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The Theory of the Firm

In microeconomics, the theory of the firm deals with important subtopics on the producer side of the market.
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Asligul Armagan

on 14 May 2012

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Transcript of The Theory of the Firm

THEORY OF THE FIRM Short run: period of time in which at least one factor of productıon is fixed.
All production takes place in the short run Long run: period of time in which all factors of production are variable, but technology is fixed.
All planning takes place in the long run. TYPES OF PRODUCT The total output of the firm. The output produced by each unit of a variable factor. Extra output produced by using extra unit of variable factor. Total Product Average Product Marginal Product Cost Theory TYPES OF COST Total Costs Average Costs Marginal Costs a) Total fixed cost: total cost of the fixed assets that a firm uses in a given time period.
b) Total variable cost: total cost of the variable assets that the firm uses in a given time period.
c) Total cost: total cost of all the fixed and variable factors used to produce a certain output. a) Average fixed cost: fixed cost per unit of output.
b) Average variable cost: variable cost per unit of output.
c) Average total cost: total cost per unit of output. Marginal cost is the increase in total cost of producing an extra unit of output. The MC curve cuts the AVC and ATC curves at their lowest points. AFC falls as output increases and, since it is the difference between ATC and AVC, the vertical gap between ATC and AVC gets smaller as output grows. In theory, the long-run average cost curve (LRAC) is an "envelope" curve, i.e. it envelopes an infinite number of short-run average cost (SRAC) curves. This relationship is shown on the left. What are Economies and Diseconomies of Scale? Economies of scale:
- Decreases in long-run average costs.
- All factors of production are altered to increase scale of output.
- Increasing returns to scale. Disconomies of scale:
- Increases in long-run average costs.
- All factors of production are altered to increase scale of output.
- Decreasing returns to scale. Diminishing Returns Diminishing Marginal Returns Diminishing Average Returns As extra units of variable factor are added, output for each additional unit will eventually diminsh. As extra units of variable factor are added, output per unit will eventually diminsh. Revenue Theory TYPES OF REVENUE Total Revenue Average Revenue Marginal Revenue Total amount of money that a firm receives from selling a certain amount of good or service in a given time period. The revenue that a firm receives per unit of its sales. Extra revenue that a firm gains when it sells one more unit of a product in a given time period. AR and MR when price elasticity of demand is perfectly elastic (i.e. perfect competition). Profit Theory Total Profit: Total Revenue - Total Cost
(costs include fixed, variable, and opportunity costs) 1. Shut-down price Level of price that allows a firm to cover its variable costs in the short run. P=AVC Level of price that allows a firm to cover its total cost in the short run. P=ATC 2. Break-even price 3. Profit-maximising level of output MC=MR (quantity)
Depends on demand curve. Perfect Competition -Large number of firms in the industry
-Firm is so small that it cannot affect supply curve of price
-Produce homogeneous products
-No barriers to entry
-Perfect knowledge of the market Abnormal profit is being made in the short run. Loss is being made in the short run. Two possible scenarios in the short run: If the firm is making abnormal profits in the short run, new firms will be attracted to the industry. This will cause the demand curve to shift down and reach a break-even price in the long run. If the firm is making a loss in the short run, firms will want to leave the industry. This will cause the demand curve to shift up and reach a break-even price in the long run. In the long run: Normal profit is made in the long run. Productive efficiency: Allocative efficiency: Firms produce at lowest possible unit cost. MC=AC Suppliers produce at optimal mix of goods and services required by consumers. MC=AR Productively and allocatively efficient in the long run. Monopoly -One firm in industry; firm is industry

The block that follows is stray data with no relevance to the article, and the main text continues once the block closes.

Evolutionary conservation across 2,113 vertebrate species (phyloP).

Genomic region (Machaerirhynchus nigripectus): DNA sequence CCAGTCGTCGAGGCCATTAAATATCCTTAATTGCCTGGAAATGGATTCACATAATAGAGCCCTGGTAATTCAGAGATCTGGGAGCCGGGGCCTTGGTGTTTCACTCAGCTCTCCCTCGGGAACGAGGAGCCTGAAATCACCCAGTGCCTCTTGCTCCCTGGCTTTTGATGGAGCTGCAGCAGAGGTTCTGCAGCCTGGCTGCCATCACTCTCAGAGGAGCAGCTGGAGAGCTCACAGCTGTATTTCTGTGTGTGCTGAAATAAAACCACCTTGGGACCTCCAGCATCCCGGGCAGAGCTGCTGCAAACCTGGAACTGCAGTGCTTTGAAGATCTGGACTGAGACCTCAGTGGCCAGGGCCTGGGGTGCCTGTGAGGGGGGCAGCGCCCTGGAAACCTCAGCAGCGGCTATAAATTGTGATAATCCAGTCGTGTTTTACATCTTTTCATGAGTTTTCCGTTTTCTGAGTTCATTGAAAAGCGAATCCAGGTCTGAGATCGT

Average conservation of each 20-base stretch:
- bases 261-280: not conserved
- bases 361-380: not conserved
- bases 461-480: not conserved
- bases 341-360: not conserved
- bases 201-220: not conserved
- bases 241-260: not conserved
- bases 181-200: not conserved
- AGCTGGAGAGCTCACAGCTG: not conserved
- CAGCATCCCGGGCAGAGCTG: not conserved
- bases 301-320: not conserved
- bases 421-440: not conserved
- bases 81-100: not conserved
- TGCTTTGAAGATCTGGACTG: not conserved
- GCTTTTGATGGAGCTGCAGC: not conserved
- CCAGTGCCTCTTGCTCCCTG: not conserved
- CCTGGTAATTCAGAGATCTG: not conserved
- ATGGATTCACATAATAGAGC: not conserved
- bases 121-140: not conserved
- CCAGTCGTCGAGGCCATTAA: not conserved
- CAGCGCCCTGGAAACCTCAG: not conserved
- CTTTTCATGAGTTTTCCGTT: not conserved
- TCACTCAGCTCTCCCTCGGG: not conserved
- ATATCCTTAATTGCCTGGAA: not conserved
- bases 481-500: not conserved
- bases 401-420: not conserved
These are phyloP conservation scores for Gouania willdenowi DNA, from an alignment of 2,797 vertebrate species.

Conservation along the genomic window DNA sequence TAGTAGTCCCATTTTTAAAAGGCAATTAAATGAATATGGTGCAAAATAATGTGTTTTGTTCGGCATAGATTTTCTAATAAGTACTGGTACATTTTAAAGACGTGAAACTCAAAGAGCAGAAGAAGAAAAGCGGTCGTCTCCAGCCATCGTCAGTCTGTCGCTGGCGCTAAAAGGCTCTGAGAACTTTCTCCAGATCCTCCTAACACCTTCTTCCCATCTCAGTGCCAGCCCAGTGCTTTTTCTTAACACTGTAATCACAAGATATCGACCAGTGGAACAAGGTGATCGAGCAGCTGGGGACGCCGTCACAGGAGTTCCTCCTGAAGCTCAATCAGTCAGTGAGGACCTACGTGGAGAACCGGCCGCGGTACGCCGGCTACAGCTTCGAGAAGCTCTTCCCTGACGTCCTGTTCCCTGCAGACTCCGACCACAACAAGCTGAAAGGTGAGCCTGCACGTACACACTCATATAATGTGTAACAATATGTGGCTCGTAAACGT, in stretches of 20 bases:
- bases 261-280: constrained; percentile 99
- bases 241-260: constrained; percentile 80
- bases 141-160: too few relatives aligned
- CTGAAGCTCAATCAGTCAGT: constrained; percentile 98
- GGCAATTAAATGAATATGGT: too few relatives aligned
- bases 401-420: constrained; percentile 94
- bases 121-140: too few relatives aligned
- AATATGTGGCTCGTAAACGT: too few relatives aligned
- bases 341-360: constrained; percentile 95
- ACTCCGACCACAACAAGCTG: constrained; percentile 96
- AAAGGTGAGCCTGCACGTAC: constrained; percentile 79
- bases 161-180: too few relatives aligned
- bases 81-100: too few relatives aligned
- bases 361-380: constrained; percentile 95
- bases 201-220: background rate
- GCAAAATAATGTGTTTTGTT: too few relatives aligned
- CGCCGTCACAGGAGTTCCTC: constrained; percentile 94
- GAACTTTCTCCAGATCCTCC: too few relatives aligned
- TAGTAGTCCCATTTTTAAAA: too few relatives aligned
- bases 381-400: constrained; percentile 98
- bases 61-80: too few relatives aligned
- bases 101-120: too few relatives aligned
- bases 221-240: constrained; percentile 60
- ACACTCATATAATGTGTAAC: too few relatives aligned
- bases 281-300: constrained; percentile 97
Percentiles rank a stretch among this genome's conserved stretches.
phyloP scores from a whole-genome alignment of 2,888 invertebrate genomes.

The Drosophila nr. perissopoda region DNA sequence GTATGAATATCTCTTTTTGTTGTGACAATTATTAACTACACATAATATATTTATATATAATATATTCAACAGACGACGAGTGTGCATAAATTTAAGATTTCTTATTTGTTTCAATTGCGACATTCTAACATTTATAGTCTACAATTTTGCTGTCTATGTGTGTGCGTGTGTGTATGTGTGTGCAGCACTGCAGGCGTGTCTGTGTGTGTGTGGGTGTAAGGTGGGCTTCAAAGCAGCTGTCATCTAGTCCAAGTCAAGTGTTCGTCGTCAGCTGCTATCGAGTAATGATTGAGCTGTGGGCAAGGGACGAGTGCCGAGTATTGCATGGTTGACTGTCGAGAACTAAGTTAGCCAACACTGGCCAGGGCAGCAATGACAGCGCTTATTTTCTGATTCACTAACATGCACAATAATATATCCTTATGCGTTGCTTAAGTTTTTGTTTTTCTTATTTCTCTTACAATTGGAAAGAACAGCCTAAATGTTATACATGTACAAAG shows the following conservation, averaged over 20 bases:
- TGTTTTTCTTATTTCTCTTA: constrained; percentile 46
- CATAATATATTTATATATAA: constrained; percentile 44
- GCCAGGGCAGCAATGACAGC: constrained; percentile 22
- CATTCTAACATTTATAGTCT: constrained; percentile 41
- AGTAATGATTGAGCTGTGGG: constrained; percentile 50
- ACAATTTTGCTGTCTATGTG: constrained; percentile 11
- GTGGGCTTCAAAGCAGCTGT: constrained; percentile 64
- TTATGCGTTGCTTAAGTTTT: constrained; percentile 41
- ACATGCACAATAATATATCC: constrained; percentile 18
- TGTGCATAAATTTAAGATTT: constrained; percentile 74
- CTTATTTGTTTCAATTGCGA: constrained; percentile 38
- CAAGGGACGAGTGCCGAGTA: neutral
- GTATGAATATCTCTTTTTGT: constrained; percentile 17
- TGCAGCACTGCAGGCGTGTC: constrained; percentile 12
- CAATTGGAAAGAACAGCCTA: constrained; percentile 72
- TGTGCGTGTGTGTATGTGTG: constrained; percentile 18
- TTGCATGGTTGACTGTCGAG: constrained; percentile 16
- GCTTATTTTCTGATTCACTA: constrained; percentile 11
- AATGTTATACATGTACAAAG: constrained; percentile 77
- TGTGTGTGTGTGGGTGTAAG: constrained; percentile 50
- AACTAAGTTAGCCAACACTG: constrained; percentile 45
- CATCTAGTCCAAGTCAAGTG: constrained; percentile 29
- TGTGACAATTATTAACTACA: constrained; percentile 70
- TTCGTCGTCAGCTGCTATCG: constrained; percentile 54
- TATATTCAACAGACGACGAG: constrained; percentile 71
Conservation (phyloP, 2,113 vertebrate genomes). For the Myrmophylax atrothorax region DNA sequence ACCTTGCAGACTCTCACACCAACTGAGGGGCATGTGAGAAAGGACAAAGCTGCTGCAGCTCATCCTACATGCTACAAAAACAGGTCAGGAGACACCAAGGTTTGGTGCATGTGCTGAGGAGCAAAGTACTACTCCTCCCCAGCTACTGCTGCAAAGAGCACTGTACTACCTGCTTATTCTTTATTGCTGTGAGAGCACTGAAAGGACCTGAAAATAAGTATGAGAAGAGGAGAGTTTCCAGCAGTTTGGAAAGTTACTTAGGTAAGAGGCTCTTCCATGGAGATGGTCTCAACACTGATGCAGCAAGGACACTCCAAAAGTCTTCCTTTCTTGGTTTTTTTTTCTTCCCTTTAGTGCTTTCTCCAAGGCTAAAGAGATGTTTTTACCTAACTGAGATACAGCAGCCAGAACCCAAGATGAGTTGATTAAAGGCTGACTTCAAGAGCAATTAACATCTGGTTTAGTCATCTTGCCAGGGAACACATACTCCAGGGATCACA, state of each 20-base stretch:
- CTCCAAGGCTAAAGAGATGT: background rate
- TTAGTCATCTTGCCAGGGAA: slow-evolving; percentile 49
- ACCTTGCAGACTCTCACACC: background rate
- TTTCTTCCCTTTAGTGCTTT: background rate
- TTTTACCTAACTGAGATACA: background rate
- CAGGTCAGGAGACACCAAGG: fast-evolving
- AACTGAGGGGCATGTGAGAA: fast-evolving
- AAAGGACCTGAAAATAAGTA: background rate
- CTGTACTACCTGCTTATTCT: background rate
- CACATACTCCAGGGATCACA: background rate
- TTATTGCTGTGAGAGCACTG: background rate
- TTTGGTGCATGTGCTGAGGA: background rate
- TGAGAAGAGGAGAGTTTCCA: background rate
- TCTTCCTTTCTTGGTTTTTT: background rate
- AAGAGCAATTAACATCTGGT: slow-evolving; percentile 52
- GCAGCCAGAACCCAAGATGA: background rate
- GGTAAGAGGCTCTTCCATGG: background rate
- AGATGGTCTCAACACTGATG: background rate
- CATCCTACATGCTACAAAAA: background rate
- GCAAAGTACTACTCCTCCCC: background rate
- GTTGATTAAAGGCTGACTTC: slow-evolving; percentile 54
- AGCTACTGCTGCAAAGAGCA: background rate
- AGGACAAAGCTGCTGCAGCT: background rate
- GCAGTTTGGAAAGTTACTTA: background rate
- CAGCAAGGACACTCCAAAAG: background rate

-Barriers to entry exist
-May make abnormal profits in the long run. What are "Barriers to entry"? -Economies of scale. Monopolies have it, new firms don't.
-Natural monopoly. Only enough economies of scale to support one firm.
-Legal barriers such as patents, copyrights, trademarks.
-Brand loyalty.
-Anti-competitive behaviour. "Price war". If the monopolist is making abnormal profits in the short run, they will continue to do so in the long run. This is because barriers to entry prevent new firms from entering the industry. If the monopolist is making a loss in the short run, they will have to close down firm and industry in the long run. This is because the demand curve for the firm is also the demand curve for the industry, so it will not shift. Monopolies are not productively or allocatively efficient. Note: Monopolistic Competition -Fairly large number of firms in the industry
-Firms are small relative to the size of the industry (able to act independently)
-Firms produce slightly differentiated products
-No barriers to entry/exit What is the difference between Monopolistic Competition and Perfect Competition? In monopolistic competition, there is product differentiation. For example: brand name, colour, appearance, packaging, design, quality, etc.
This causes brand loyalty.
Therefore producers are price makers and will have a downward sloping demand curve. Other firms will be attracted to the industry. Demand curve will shift to the left (decrease). Some firms will want to leave the industry. Demand curve will shift to the right (increase). Long-run normal profits. In monopolistic competition, there is no productive or allocative efficiency in the short run, or the long run.
BUT
This efficiency is due to the consumers' desire for variety. Oligopoly -Few firms dominate the industry
-Distinct barriers to entry (large-scale production/strong branding)
-There is interdependence